We all have our favorite ways to unwind. For some, it might be a late summer hike to observe the first changes of Autumn, while others prefer hiding from the heat, eating something simple, and spending a quiet night at home. August used to be the month that all our producers took their vacations, but with warmer Spring weather and hotter Summer temperatures, many are now rushing to begin harvest, which we will report on in the coming months. So here are our Four Wines for Unwinding with some suggestions, no matter if you’re recreating outdoors or inside, along with some pairing suggestions.
For an impromptu get-together, while making a simple dinner at home, or just because you need a glass of white wine, Burgans can be dressed up for a party or dressed down for some much-needed downtime. A simple pasta with late summer cherry tomatoes and pesto is what I usually prepare when I open a bottle, and if I’m feeling really fancy, I add some shrimp, prawns, or clams as they would do in Galicia.
Essential info: If your downtime includes surfing YouTube, might we suggest this primer on Albariño? It includes all the essential facts that make this variety unique worldwide and would explain its popularity. If you’ve ever wondered why the label looks so Celtic, the corner of Spain shares the same rich Celtic culture that stretches along the western edge of Europe, which includes Scotland, Ireland, Wales, The Isle of Mann, Wales, Cornwall, and Brittany. You can hear this influence in the local folk music, legends, and standing stones that make the culture of this part of Spain, like its signature grape, genuinely unique.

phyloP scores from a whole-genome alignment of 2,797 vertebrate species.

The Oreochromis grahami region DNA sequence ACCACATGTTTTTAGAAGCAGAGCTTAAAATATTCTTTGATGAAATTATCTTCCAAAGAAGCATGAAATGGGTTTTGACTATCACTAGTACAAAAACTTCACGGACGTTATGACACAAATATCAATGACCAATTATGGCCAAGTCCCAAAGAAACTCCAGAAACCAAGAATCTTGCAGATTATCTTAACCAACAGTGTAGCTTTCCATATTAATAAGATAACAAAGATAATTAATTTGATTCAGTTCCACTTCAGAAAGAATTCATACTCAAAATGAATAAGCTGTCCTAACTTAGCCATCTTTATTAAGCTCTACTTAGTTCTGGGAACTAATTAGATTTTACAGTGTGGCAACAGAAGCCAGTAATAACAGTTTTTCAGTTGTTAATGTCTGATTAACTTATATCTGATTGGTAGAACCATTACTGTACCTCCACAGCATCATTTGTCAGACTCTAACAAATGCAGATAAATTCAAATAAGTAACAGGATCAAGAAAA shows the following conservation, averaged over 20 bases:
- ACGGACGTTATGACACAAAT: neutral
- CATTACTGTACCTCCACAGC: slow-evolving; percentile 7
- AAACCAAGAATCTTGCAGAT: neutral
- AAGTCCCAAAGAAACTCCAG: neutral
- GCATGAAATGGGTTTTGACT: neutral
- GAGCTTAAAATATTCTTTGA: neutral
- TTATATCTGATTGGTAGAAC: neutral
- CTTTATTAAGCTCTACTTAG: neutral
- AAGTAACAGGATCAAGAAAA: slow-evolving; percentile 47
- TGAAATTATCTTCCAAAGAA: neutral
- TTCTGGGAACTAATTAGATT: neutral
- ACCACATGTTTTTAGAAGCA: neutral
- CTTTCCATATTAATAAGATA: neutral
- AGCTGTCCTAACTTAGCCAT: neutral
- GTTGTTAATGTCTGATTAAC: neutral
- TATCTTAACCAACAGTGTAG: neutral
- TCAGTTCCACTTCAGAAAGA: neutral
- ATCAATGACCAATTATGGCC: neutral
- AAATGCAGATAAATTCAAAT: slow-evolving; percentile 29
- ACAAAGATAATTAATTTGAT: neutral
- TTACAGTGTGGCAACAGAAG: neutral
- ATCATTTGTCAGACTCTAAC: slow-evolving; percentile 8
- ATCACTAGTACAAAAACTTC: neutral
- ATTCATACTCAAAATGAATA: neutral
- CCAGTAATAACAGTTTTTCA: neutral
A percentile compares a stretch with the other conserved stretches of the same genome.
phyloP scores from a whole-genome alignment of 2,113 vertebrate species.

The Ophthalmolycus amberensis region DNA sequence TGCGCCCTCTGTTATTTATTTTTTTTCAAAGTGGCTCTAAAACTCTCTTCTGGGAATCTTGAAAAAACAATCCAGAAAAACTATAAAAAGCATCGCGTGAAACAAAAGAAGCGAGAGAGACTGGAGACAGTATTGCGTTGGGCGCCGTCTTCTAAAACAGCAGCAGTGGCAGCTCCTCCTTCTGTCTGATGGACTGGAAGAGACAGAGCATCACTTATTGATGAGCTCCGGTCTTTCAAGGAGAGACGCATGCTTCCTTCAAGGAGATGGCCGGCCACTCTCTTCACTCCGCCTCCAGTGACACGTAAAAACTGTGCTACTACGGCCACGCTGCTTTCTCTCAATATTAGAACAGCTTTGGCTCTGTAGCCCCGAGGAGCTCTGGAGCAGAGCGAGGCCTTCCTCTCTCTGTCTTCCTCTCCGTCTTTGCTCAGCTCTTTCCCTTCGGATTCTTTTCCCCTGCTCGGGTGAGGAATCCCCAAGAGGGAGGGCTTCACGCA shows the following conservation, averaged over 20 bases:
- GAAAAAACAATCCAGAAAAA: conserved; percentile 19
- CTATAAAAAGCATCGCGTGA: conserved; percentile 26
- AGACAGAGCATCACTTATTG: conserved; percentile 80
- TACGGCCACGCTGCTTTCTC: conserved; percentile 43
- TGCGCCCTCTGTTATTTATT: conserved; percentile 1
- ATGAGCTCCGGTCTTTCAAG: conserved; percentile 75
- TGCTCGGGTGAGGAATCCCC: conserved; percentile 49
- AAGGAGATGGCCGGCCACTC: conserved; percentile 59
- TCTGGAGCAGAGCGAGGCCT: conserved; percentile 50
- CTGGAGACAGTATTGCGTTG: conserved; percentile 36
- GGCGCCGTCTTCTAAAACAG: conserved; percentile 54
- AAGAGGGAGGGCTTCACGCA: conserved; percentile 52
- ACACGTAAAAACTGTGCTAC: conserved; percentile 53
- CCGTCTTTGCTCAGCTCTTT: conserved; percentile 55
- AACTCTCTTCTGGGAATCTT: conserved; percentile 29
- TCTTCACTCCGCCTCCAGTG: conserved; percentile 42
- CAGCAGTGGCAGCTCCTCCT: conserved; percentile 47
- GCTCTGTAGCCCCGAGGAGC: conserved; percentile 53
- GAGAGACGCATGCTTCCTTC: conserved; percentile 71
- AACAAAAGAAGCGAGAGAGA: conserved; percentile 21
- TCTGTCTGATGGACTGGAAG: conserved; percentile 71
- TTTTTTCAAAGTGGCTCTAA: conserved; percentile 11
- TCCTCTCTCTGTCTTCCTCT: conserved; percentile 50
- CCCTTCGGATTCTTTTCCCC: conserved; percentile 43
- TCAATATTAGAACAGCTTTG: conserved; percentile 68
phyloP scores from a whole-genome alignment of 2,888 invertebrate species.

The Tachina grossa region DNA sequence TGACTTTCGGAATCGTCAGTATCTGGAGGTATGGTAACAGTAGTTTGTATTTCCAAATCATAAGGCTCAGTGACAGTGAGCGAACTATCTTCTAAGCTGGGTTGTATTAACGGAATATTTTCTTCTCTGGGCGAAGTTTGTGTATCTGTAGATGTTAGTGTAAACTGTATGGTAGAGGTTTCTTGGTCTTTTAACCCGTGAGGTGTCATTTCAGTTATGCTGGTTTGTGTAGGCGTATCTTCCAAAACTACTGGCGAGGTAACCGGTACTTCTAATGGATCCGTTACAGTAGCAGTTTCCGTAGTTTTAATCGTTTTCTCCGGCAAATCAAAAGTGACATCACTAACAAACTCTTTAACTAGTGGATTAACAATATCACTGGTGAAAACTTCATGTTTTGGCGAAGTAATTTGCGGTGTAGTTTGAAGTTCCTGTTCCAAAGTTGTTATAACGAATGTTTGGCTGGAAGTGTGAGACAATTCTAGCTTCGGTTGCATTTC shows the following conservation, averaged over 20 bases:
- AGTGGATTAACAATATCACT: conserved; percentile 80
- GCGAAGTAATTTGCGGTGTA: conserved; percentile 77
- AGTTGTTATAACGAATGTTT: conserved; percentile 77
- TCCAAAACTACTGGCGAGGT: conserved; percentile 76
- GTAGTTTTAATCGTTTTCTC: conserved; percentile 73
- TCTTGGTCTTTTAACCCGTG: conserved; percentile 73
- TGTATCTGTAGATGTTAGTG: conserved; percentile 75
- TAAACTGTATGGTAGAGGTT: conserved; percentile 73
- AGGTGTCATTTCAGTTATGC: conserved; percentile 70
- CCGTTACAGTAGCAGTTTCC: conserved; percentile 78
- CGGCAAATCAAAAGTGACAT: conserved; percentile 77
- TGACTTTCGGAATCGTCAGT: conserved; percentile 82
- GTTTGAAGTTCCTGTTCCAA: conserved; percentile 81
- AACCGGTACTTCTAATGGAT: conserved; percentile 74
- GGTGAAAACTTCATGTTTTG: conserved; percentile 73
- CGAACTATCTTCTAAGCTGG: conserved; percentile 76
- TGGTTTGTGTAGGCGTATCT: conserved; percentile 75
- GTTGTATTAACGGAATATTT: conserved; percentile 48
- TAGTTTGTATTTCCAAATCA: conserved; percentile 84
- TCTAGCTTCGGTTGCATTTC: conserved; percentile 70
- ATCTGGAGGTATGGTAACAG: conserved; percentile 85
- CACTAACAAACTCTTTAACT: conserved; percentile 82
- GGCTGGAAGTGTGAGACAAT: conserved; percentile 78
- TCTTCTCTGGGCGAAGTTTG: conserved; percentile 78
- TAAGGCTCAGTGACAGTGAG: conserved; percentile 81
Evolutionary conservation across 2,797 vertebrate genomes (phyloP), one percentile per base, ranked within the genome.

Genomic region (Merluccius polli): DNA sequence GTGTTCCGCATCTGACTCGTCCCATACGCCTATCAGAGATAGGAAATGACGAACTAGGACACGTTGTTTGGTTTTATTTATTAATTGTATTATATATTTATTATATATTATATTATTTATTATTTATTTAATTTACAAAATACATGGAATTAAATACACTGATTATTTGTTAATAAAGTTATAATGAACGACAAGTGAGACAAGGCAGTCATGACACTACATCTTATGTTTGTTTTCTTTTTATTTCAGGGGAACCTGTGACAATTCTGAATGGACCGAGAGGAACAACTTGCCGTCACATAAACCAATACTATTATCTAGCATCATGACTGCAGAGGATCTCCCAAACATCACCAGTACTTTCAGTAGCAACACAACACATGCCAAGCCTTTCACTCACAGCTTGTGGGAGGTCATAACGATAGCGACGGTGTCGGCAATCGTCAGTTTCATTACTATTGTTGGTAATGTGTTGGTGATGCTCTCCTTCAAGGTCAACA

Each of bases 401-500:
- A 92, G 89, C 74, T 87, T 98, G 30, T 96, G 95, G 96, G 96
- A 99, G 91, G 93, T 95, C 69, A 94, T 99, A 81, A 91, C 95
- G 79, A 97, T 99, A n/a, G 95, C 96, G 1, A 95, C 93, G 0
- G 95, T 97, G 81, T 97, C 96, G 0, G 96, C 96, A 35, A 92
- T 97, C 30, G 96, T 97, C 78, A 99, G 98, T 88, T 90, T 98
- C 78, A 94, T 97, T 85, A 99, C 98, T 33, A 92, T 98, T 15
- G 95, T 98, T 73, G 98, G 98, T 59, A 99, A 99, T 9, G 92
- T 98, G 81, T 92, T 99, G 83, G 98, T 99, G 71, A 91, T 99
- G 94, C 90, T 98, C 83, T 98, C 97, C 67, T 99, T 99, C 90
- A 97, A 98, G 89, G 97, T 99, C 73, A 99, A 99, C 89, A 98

Dressed up: Apart from the simple pasta mentioned above, Burgans is a refreshing white to enjoy with any kind of shellfish or seafood you can imagine. It also has enough peach and nectarine flavors to pair with grilled fish or chicken topped with a fruit salsa.
Dressed down: Sometimes, after a long day, you just want the food to come to you. Should a delivery of sushi, Thai curry, or fried chicken be on its way, a bottle of Burgans should be chilling for its arrival.
While many people are more familiar with this variety’s French name, Grenache, its birthplace was the heartland of the ancient Kingdom of Aragon, the exact place where the Garnacha for Evodia is grown. While there are countless cheap Garnachas from Spain, and I deliberately use the word cheap in all its positive and negative connotations here, none have the pedigree of Evodia. Old vines, high elevation, and a hands-off approach in the cellar combine to make a nakedly pure expression of Garnacha that is aromatic and lively with a core of dense fruit, smooth tannins, and a mineral finish.